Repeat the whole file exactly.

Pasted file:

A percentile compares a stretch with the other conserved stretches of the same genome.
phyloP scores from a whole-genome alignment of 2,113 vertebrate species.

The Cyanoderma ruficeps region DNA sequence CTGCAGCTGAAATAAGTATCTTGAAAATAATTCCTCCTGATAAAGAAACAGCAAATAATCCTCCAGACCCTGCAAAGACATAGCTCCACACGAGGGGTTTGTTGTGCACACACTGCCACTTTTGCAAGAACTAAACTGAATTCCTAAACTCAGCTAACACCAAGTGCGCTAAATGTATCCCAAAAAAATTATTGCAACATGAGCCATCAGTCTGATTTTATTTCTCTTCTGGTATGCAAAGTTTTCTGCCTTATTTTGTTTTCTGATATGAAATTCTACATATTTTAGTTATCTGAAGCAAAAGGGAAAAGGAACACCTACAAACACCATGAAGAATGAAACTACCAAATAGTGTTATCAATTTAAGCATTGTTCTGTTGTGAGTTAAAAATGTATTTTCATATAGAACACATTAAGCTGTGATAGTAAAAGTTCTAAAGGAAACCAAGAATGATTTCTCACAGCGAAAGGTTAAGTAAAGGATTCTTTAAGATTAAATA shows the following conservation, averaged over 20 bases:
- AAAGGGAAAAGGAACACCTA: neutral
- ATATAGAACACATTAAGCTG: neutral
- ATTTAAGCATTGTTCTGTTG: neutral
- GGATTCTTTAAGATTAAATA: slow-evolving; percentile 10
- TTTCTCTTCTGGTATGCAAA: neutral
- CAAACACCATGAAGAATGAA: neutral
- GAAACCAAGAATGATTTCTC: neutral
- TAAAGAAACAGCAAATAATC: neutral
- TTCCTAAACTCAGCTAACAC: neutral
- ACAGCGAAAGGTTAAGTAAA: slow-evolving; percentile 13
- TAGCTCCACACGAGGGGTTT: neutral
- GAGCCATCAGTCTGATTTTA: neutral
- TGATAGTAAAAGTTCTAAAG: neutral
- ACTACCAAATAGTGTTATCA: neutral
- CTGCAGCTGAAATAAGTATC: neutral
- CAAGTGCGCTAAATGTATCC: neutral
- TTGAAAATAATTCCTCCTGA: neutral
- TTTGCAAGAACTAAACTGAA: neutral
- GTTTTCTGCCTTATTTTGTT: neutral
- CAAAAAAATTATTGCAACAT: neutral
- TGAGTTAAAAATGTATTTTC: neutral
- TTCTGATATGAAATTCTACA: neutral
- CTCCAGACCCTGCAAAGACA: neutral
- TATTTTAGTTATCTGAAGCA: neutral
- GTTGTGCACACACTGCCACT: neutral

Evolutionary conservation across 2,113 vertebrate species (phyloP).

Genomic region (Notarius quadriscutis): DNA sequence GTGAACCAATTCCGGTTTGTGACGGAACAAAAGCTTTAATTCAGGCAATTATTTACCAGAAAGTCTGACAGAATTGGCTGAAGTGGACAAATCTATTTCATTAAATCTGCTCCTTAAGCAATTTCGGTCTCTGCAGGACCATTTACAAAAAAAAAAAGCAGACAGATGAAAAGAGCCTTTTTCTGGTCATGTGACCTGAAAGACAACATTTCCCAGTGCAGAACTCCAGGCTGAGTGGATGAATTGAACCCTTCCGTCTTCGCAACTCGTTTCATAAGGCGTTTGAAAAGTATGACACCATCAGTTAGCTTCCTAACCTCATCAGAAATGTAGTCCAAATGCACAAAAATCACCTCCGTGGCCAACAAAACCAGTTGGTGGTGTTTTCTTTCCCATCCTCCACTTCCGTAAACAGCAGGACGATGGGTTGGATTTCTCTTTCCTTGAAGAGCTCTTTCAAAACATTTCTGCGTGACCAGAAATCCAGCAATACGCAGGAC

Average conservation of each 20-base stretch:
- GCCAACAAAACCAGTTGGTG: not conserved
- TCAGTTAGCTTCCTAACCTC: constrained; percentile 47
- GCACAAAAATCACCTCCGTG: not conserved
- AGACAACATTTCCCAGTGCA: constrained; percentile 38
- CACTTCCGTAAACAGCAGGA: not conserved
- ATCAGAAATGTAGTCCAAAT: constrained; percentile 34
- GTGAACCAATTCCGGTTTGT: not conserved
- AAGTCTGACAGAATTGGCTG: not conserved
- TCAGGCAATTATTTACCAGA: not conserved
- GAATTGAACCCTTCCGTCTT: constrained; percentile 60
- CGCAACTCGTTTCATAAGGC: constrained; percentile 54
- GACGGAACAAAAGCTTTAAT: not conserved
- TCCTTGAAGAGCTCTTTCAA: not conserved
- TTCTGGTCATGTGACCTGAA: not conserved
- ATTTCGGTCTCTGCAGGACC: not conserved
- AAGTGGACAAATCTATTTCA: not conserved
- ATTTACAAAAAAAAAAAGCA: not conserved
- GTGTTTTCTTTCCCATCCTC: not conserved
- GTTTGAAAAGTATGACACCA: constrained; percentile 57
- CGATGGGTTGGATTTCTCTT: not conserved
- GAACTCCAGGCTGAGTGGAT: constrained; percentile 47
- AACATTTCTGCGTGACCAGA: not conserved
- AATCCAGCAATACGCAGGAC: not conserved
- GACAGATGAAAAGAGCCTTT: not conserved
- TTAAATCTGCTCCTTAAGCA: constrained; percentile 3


A percentile compares a stretch with the other conserved stretches of the same genome.
phyloP scores from a whole-genome alignment of 2,113 vertebrate species.

The Cyanoderma ruficeps region DNA sequence CTGCAGCTGAAATAAGTATCTTGAAAATAATTCCTCCTGATAAAGAAACAGCAAATAATCCTCCAGACCCTGCAAAGACATAGCTCCACACGAGGGGTTTGTTGTGCACACACTGCCACTTTTGCAAGAACTAAACTGAATTCCTAAACTCAGCTAACACCAAGTGCGCTAAATGTATCCCAAAAAAATTATTGCAACATGAGCCATCAGTCTGATTTTATTTCTCTTCTGGTATGCAAAGTTTTCTGCCTTATTTTGTTTTCTGATATGAAATTCTACATATTTTAGTTATCTGAAGCAAAAGGGAAAAGGAACACCTACAAACACCATGAAGAATGAAACTACCAAATAGTGTTATCAATTTAAGCATTGTTCTGTTGTGAGTTAAAAATGTATTTTCATATAGAACACATTAAGCTGTGATAGTAAAAGTTCTAAAGGAAACCAAGAATGATTTCTCACAGCGAAAGGTTAAGTAAAGGATTCTTTAAGATTAAATA shows the following conservation, averaged over 20 bases:
- AAAGGGAAAAGGAACACCTA: neutral
- ATATAGAACACATTAAGCTG: neutral
- ATTTAAGCATTGTTCTGTTG: neutral
- GGATTCTTTAAGATTAAATA: slow-evolving; percentile 10
- TTTCTCTTCTGGTATGCAAA: neutral
- CAAACACCATGAAGAATGAA: neutral
- GAAACCAAGAATGATTTCTC: neutral
- TAAAGAAACAGCAAATAATC: neutral
- TTCCTAAACTCAGCTAACAC: neutral
- ACAGCGAAAGGTTAAGTAAA: slow-evolving; percentile 13
- TAGCTCCACACGAGGGGTTT: neutral
- GAGCCATCAGTCTGATTTTA: neutral
- TGATAGTAAAAGTTCTAAAG: neutral
- ACTACCAAATAGTGTTATCA: neutral
- CTGCAGCTGAAATAAGTATC: neutral
- CAAGTGCGCTAAATGTATCC: neutral
- TTGAAAATAATTCCTCCTGA: neutral
- TTTGCAAGAACTAAACTGAA: neutral
- GTTTTCTGCCTTATTTTGTT: neutral
- CAAAAAAATTATTGCAACAT: neutral
- TGAGTTAAAAATGTATTTTC: neutral
- TTCTGATATGAAATTCTACA: neutral
- CTCCAGACCCTGCAAAGACA: neutral
- TATTTTAGTTATCTGAAGCA: neutral
- GTTGTGCACACACTGCCACT: neutral

Evolutionary conservation across 2,113 vertebrate species (phyloP).

Genomic region (Notarius quadriscutis): DNA sequence GTGAACCAATTCCGGTTTGTGACGGAACAAAAGCTTTAATTCAGGCAATTATTTACCAGAAAGTCTGACAGAATTGGCTGAAGTGGACAAATCTATTTCATTAAATCTGCTCCTTAAGCAATTTCGGTCTCTGCAGGACCATTTACAAAAAAAAAAAGCAGACAGATGAAAAGAGCCTTTTTCTGGTCATGTGACCTGAAAGACAACATTTCCCAGTGCAGAACTCCAGGCTGAGTGGATGAATTGAACCCTTCCGTCTTCGCAACTCGTTTCATAAGGCGTTTGAAAAGTATGACACCATCAGTTAGCTTCCTAACCTCATCAGAAATGTAGTCCAAATGCACAAAAATCACCTCCGTGGCCAACAAAACCAGTTGGTGGTGTTTTCTTTCCCATCCTCCACTTCCGTAAACAGCAGGACGATGGGTTGGATTTCTCTTTCCTTGAAGAGCTCTTTCAAAACATTTCTGCGTGACCAGAAATCCAGCAATACGCAGGAC

Average conservation of each 20-base stretch:
- GCCAACAAAACCAGTTGGTG: not conserved
- TCAGTTAGCTTCCTAACCTC: constrained; percentile 47
- GCACAAAAATCACCTCCGTG: not conserved
- AGACAACATTTCCCAGTGCA: constrained; percentile 38
- CACTTCCGTAAACAGCAGGA: not conserved
- ATCAGAAATGTAGTCCAAAT: constrained; percentile 34
- GTGAACCAATTCCGGTTTGT: not conserved
- AAGTCTGACAGAATTGGCTG: not conserved
- TCAGGCAATTATTTACCAGA: not conserved
- GAATTGAACCCTTCCGTCTT: constrained; percentile 60
- CGCAACTCGTTTCATAAGGC: constrained; percentile 54
- GACGGAACAAAAGCTTTAAT: not conserved
- TCCTTGAAGAGCTCTTTCAA: not conserved
- TTCTGGTCATGTGACCTGAA: not conserved
- ATTTCGGTCTCTGCAGGACC: not conserved
- AAGTGGACAAATCTATTTCA: not conserved
- ATTTACAAAAAAAAAAAGCA: not conserved
- GTGTTTTCTTTCCCATCCTC: not conserved
- GTTTGAAAAGTATGACACCA: constrained; percentile 57
- CGATGGGTTGGATTTCTCTT: not conserved
- GAACTCCAGGCTGAGTGGAT: constrained; percentile 47
- AACATTTCTGCGTGACCAGA: not conserved
- AATCCAGCAATACGCAGGAC: not conserved
- GACAGATGAAAAGAGCCTTT: not conserved
- TTAAATCTGCTCCTTAAGCA: constrained; percentile 3